The Research for Effective Education Programming – Africa (REEP–A) Task Order, awarded in September 2016, is a five-year project within the United States Agency for International Development (USAID) Africa Bureau. The primary objective of REEP–A is to generate and effectively disseminate Africa regional and country-specific education data, analysis, and research to inform the prioritization of needs and education investment decisions.
One research focus under REEP–A is to explore how teachers’ language proficiency and literacy in the language of instruction (LOI) influence students’ learning outcomes. It is hypothesized that the teachers’ level of language proficiency and literacy in the LOI can either facilitate student learning, if high; or impede learning, if low. However, limited data are available on how teacher language and literacy skill levels precisely relate to student outcomes.
Exploring this relationship requires having a valid and reliable tool to measure teachers’ language and literacy skills. USAID therefore commissioned the development of the Teacher Language and Literacy Assessment (TLLA) to assess teachers’ language proficiency and literacy in the required LOI. The TLLA, adaptable to any language, consists of subtasks assessing speaking, listening, reading, and writing, as well as vocabulary and grammar, in the language(s) used for teaching and learning at the primary school level in a given context. It is envisioned that policymakers, researchers, and other education stakeholders can use the TLLA to collect data on teachers’ linguistic assets and gaps in the languages that their role requires them to use. These data could be useful for identifying factors contributing to student learning outcomes, informing teacher training and professional development needs, designing teacher deployment policies, and evaluating the impact of interventions aimed at improving teachers’ or students’ language and literacy skills.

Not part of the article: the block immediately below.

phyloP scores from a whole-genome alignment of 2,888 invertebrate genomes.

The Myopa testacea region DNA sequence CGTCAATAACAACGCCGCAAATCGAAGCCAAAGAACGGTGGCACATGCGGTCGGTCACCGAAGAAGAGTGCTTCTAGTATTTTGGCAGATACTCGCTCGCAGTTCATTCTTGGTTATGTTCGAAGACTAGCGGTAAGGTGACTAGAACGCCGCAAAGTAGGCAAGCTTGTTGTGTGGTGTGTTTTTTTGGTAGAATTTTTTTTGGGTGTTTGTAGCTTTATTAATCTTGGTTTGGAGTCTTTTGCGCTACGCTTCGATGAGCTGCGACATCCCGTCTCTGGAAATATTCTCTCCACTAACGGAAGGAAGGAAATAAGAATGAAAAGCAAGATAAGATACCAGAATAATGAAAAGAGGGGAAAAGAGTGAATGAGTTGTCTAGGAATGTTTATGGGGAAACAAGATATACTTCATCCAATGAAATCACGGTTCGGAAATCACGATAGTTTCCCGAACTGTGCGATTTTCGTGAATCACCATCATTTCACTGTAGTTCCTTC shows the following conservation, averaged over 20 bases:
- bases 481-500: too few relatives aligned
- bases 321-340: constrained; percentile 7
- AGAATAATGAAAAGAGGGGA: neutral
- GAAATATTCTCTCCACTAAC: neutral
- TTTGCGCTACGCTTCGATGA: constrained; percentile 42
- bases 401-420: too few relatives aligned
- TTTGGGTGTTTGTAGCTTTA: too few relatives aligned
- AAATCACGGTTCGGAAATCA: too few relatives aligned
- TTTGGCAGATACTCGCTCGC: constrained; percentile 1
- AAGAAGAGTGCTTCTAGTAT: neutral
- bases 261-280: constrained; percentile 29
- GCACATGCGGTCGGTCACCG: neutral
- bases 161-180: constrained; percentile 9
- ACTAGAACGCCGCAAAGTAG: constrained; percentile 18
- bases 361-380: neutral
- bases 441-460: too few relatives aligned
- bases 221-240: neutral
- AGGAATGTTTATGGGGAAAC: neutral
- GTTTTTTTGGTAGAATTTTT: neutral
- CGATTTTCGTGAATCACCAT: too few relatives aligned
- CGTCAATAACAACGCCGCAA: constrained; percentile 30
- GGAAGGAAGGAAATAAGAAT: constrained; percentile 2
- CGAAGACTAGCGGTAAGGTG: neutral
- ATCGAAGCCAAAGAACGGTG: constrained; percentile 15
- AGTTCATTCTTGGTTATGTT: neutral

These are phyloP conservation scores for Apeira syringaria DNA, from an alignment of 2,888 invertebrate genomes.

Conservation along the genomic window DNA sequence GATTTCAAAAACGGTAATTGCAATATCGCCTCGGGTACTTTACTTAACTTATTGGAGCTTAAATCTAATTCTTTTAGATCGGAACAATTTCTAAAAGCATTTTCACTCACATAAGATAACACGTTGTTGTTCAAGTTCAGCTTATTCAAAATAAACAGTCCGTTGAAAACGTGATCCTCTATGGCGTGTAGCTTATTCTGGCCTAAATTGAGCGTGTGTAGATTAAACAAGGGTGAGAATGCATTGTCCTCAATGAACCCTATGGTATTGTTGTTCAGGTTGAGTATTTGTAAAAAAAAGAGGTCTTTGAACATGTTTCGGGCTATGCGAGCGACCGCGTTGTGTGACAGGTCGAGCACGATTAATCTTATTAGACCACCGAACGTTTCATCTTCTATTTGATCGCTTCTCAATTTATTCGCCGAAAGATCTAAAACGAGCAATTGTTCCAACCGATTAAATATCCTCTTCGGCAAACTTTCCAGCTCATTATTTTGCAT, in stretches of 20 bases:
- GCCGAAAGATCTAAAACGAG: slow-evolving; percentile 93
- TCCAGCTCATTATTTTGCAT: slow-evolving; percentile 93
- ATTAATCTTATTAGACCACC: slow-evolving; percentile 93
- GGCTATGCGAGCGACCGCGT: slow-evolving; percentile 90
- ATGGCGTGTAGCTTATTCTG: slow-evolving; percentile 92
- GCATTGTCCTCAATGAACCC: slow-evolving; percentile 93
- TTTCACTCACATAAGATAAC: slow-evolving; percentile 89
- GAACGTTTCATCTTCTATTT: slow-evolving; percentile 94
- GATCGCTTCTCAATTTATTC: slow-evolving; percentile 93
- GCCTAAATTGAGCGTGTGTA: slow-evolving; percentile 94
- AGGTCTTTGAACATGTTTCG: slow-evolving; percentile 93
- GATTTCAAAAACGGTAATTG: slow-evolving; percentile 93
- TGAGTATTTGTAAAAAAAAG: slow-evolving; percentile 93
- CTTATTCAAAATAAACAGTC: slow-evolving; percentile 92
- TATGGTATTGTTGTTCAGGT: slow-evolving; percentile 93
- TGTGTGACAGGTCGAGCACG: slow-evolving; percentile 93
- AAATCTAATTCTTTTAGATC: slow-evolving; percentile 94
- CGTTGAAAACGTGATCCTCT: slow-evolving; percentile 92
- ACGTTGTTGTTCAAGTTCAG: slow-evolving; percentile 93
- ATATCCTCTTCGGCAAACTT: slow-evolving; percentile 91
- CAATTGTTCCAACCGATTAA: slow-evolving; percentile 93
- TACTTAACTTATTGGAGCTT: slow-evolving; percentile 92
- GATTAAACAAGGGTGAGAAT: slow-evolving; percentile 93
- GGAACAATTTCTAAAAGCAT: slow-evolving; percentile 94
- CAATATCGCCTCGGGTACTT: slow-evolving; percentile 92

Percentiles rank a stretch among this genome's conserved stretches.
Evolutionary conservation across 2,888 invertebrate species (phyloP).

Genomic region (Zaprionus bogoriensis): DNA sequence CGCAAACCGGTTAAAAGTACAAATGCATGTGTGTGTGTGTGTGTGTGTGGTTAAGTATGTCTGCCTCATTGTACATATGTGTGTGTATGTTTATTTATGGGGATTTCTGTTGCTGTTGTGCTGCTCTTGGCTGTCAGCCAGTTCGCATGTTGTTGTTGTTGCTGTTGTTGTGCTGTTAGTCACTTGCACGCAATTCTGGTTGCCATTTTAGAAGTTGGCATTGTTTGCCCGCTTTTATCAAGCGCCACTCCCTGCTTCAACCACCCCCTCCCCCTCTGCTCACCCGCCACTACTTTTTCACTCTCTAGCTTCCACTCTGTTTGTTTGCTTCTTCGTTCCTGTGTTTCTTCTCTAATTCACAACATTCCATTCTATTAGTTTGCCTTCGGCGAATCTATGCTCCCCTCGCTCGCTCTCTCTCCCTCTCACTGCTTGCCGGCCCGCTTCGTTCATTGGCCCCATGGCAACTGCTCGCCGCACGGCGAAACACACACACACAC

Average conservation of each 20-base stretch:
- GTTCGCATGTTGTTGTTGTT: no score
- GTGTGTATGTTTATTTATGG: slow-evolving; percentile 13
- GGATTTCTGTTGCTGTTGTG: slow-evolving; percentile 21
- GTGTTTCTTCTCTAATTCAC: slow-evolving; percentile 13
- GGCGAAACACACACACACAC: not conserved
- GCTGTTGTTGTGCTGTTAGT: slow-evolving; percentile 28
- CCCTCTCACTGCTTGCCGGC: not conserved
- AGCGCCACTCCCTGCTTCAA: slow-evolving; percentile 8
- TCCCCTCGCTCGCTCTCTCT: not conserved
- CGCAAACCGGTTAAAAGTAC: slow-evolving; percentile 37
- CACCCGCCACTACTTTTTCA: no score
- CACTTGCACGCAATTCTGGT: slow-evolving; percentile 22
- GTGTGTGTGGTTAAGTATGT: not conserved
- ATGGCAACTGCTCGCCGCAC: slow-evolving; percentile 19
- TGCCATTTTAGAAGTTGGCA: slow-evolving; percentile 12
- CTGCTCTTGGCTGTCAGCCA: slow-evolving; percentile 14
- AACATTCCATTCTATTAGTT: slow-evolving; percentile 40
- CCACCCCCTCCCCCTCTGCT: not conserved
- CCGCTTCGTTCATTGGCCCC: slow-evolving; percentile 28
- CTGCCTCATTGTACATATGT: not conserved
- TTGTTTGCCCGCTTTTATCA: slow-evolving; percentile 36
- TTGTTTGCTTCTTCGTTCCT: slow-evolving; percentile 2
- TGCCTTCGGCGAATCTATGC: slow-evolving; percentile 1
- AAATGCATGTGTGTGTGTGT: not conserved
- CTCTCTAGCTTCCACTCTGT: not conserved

The aim of this report is to present the new tool and disseminate the initial findings around its technical adequacy. The international community has directed considerable effort to assessing and understanding the impact of language on students’ literacy and language skills, and the TLLA is a complementary tool
that shows promise for understanding teachers’ language assets and needs.